Unfortunately, there is very little history from this era to analyze. Following the events of Tombstone, Earp seems to have been primarily interested in settling down and striking it rich. He lived mostly under the radar, rarely giving interviews even after he became famous, and more or less staying out of the way as his name became a brand in the early 20th century. There is some evidence that Josie had worked for a time as a prostitute, which would come as no shock considering Earp’s apparent tendency toward women of the night, and according to Earp’s biographer, Stuart Lake, their relationship was frequently rocky and unhappy. Lake’s depiction of their relationship, in fact, led to Josie’s attempt to stop the book’s publication, though she was unsuccessful in this endeavor. A few years later, she also tried to stop the filming of a movie based on the book, but was only able to keep Wyatt Earp’s name out of the movie’s title.
Earp himself died in 1929 at the age of 80. He and his wife were living in their Los Angeles condo at the time. Josie lived another 15 years, dying in 1944. Of the Earps of Tombstone, Virgil’s wife Allie outlived everyone, living through World War II before dying at the age of 98 in 1947.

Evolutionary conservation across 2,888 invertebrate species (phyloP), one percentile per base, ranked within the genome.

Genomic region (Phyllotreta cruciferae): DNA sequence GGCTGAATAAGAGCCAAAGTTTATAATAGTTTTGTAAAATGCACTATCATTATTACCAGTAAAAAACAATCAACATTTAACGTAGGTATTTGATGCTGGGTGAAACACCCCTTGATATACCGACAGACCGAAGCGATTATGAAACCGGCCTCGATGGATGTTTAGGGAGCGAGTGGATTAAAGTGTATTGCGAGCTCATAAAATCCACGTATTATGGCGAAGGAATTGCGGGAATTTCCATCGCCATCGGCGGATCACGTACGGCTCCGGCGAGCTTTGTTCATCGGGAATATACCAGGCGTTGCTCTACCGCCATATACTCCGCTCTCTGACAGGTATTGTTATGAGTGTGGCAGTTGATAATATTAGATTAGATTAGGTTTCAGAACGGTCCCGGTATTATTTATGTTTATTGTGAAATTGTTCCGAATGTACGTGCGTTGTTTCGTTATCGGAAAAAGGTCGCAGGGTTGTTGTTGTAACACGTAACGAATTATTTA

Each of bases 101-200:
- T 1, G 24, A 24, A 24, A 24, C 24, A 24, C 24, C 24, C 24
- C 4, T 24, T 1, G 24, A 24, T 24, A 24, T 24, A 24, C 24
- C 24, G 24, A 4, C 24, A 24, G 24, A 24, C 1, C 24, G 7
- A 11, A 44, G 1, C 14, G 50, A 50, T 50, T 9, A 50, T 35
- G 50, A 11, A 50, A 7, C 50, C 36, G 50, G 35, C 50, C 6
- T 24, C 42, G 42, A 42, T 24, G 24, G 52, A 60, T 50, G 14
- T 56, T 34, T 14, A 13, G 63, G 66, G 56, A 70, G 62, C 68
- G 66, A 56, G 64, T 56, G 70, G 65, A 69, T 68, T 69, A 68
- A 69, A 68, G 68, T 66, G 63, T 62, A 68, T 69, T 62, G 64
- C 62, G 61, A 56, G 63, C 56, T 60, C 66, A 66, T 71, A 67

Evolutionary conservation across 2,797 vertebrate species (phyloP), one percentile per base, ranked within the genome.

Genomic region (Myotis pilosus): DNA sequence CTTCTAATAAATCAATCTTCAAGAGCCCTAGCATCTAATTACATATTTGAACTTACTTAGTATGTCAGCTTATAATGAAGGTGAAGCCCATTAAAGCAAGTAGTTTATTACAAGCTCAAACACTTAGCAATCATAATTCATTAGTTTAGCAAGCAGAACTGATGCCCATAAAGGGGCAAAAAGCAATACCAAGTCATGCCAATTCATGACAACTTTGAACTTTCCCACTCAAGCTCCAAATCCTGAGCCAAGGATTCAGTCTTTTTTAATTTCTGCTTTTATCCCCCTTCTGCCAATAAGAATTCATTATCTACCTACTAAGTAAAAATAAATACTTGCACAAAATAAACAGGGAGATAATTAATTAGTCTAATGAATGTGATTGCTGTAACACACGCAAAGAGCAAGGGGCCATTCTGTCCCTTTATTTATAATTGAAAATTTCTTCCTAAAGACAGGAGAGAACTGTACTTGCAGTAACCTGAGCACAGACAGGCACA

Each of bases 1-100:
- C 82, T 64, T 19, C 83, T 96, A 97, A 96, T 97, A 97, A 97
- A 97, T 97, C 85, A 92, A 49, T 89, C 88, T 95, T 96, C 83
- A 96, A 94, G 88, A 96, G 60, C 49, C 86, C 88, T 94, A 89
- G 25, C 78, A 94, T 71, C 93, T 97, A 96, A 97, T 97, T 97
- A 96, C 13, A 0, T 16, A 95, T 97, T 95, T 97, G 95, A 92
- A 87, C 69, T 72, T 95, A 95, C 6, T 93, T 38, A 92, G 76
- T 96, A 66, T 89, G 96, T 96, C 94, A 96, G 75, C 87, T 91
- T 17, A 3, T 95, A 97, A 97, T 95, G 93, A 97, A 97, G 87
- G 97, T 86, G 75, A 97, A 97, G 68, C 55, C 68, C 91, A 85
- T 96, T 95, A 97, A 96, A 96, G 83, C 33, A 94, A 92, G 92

In the end, for all his fame and legendary status, Wyatt Earp does not seem like a very likeable person. By all accounts, he was a hard and uncompromising man who never had a problem blurring the ethical line between law and outlaw. He was arrested numerous times in his life for various crimes ranging from petty to very serious. He incurred dozens of fines for civic mischief throughout his life (disturbing the peace, slapping a hooker, etc.), and frequently found himself involved in major disputes and feuds. He was tried for murder. He fled from a second murder charge. During his life, there were two different states he couldn’t enter because of outstanding arrest warrants.
When considering the situation in Tombstone and the Gunfight at the O.K. Corral, including the later “Vendetta Ride,” it seems clear that the victims in that situation were definitely “bad men” who were doing bad things. But that does not excuse taking the law into one’s own hands. And that seems to have been Wyatt Earp’s modus operandi throughout much of his life. If necessary, he was willing to cross the line and be judge, jury, and executioner. That may make for a great movie, and in many people’s minds it may make for a great hero, but in my opinion, it makes Wyatt Earp little better than the criminals he was pursuing.